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      Beholder is a unique game set in an alternate future where it appears Russia is still under communist control. The Russian roots of the game are evident from the second you launch it, mainly because the menu screen defaults to Russian, after going through the options and setting it to English you are ready to begin. You enter the game and from the very beginning it is evident you aren't special. You're just a normal guy who decided to become a government spy to provide for (and protect) your family. As you arrive at the apartment you have been assigned to spy on, you see a beaten bloody man being dragged out of the building, your predecessor. Evidently he either refused to do what the government asked of him, or he got greedy. Will you make the same mistake? Only you can decide the fate of your family.

      Upon starting Beholder I was skeptical, while the artwork and overall ascetic was beautiful the voice acting in the opening cutscene was of fairly poor quality. I was worried I would have to sit through the entire game listening to a low quality voice over. Fortunately after the cutscene there was no more voice over which is, in my opinion, far better than a low quality voice over. The game's controls were fairly easy to learn and no keyboard was required to play the game. The objective of the game is to spy on your tenants by installing hidden cameras and try and find any laws they might break. If a tenant is seen breaking a law you have multiple options, you can chose to: look the other way, report them to the government, or blackmail them. If you report them or blackmail them you get some money, seems like a no brainer right? Well, this is where morals come into play. The law that a citizen is breaking might be something as simple as eating an apple. That's right apples are illegal and you are expected to report anyone found eating them. If you report them, the cops will arrive to beat and arrest them. Letting it slide seems like a lot more viable option now, right?

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      How you play the game will affect the ending you get, somebody who is loyal to the government the entire game will receive a different ending than somebody who choose to help the tenants. The constant moral dilemmas are a big part of what makes Beholder such an interesting game. One of the first quests you receive involves a tenant who seems like a genuinely nice guy. After learning about him a for a while you think the government will lose interest in him because he is just a kind intelligent person who has broken no law, they immediately tell you to evict him. You can chose to throw him and his wife on the street for no good reason, or you can help him. What do you do? If you help him your job is at risk and you have to try and help him escape the country, but if you don't help him you have to live with putting a good man out of house and home. You have to make this decision all while surrounded by your family who you want to protect, but you also have to imagine them being thrown out in the cold for no good reason. This game will force you to think about every choice you make and decide who you want to be.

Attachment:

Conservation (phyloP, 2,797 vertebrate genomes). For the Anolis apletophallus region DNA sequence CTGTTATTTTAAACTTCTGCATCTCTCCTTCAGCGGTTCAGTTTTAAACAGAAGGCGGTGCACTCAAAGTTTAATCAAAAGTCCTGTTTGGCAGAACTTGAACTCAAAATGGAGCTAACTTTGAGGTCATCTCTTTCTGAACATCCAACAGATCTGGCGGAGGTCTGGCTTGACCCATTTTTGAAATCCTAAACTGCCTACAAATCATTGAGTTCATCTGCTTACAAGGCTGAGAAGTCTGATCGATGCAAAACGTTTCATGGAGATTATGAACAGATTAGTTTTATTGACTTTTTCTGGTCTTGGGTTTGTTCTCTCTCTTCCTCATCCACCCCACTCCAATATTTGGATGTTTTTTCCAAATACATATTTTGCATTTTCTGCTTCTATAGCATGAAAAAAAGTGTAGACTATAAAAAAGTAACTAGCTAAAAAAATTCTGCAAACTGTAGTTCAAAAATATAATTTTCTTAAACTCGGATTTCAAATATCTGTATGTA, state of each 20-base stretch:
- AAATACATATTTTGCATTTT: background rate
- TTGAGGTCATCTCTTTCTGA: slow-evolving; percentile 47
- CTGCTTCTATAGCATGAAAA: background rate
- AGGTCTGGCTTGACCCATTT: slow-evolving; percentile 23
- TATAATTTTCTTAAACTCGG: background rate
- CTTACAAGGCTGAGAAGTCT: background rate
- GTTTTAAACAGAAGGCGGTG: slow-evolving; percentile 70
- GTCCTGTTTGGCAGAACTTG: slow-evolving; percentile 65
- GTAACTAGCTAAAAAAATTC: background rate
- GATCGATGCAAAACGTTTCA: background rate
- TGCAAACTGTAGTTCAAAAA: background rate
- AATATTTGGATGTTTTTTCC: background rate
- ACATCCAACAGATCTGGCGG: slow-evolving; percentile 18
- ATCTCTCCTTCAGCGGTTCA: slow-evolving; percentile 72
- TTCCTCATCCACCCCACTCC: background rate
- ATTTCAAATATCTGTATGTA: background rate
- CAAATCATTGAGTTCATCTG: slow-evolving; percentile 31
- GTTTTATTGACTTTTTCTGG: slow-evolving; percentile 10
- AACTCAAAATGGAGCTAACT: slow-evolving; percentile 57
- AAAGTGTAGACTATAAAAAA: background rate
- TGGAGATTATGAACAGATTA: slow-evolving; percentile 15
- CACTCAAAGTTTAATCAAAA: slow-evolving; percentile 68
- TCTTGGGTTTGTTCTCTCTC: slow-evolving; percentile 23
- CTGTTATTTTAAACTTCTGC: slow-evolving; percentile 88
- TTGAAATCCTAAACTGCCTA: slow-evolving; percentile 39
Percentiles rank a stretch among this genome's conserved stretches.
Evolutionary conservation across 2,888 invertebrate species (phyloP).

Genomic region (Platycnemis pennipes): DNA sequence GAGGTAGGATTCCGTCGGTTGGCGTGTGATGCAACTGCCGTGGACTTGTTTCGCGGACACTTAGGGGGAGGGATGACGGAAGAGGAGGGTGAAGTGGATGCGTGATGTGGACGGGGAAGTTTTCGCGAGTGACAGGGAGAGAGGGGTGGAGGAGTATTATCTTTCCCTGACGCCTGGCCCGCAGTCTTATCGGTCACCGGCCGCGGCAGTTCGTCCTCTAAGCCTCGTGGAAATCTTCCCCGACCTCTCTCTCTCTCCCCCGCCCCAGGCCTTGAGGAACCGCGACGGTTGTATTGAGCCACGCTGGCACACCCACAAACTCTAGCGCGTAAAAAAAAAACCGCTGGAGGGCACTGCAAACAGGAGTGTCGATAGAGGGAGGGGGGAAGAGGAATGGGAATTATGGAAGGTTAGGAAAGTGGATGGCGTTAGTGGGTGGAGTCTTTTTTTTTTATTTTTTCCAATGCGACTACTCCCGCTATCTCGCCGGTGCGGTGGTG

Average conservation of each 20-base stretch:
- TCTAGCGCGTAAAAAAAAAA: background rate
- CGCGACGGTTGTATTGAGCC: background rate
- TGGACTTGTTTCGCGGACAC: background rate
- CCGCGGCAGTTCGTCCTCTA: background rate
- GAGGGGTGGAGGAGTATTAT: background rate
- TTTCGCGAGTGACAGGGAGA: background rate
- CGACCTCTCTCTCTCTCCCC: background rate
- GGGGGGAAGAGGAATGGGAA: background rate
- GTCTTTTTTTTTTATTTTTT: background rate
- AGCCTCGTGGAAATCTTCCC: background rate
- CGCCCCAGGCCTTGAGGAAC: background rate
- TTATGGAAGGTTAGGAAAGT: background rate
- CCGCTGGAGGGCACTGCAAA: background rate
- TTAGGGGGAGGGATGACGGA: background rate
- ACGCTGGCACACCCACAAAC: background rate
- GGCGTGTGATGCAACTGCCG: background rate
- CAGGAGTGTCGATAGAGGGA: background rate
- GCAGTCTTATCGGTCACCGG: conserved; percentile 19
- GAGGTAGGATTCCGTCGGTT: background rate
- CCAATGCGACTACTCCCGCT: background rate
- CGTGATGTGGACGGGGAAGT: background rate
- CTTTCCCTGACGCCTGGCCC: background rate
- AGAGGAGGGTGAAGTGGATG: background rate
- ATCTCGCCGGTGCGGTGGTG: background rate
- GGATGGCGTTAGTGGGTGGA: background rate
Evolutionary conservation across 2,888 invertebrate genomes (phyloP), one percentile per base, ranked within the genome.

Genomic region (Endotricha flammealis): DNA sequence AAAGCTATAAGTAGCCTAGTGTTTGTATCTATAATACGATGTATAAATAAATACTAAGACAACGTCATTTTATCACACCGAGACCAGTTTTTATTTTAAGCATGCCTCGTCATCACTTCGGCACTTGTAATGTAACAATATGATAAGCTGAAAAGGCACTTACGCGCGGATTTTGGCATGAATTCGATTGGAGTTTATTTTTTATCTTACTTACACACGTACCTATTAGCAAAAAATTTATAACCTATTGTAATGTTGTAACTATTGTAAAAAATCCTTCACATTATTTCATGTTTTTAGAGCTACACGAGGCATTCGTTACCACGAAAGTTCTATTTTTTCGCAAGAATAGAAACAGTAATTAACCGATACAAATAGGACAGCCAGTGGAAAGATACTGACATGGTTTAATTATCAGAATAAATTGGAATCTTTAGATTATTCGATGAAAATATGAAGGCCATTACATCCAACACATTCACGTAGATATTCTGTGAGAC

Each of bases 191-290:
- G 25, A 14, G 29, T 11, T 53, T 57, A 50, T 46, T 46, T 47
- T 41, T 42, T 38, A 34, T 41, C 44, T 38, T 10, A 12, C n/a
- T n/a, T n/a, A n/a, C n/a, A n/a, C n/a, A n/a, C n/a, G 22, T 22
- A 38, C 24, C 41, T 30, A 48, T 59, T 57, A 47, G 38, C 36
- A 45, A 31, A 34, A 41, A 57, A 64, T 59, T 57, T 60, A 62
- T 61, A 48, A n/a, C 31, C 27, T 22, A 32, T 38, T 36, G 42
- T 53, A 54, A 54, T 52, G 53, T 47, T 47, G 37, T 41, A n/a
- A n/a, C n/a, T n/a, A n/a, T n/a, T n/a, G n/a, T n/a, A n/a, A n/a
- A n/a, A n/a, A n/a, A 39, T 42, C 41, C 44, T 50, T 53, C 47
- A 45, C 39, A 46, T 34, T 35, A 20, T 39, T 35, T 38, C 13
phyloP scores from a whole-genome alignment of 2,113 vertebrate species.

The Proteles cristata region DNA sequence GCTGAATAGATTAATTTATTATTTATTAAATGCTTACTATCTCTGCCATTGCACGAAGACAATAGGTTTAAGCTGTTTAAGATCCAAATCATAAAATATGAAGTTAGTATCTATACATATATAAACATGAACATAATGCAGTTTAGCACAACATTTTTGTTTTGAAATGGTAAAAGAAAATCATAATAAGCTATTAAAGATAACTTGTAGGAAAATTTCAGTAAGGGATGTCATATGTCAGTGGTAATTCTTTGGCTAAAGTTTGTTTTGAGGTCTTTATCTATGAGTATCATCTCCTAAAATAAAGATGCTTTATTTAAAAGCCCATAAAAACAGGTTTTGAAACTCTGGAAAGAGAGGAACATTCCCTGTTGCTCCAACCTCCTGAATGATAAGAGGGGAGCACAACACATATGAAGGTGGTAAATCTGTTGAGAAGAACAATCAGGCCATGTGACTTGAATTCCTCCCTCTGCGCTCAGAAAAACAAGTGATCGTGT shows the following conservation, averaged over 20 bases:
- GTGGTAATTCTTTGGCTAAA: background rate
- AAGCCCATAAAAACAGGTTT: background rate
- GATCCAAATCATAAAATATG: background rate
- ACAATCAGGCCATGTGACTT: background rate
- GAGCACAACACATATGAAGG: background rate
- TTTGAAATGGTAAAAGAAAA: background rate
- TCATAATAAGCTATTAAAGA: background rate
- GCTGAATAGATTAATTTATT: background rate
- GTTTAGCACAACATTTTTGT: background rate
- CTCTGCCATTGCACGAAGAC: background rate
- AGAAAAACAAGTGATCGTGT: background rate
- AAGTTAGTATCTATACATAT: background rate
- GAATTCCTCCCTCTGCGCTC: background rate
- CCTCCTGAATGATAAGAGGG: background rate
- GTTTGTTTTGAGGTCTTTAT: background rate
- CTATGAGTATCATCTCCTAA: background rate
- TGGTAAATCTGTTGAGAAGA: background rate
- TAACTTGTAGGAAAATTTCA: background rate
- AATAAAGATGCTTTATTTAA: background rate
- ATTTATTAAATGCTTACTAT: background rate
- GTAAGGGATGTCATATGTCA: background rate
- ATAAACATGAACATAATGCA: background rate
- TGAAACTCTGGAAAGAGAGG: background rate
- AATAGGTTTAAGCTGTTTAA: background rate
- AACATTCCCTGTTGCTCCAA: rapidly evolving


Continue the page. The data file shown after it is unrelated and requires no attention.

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      Beholder is an interesting experience and one I genuinely enjoyed, I recommended it to a friend and he told me he had to quit because there was a decision he couldn't make. This game will get to you if you let it and that is part of what makes it so enjoyable. It's a beautiful game with an interesting story and a masterfully crafted dystopian world. I would definitely recommend picking this game up on Steam right now. It is absolutely worth playing. Plus it's only $10 USD on Steam, in my opinion that's a great deal!

      Beholder
      Rating - 2
      (I know it looks bad, but 2 is actually the best score in our review system)

      You'll like if....

      • You're a fan of story driven experiences.
      • You like playing a game in multiple ways.
      • You like dark, interesting worlds
      • You like games that are compelling.
      • You like making decisions.
      You won't like if....
      • You aren't a fan of moral choices.
      • Slow games aren't your thing.
      • You prefer games that emphasize action over story.

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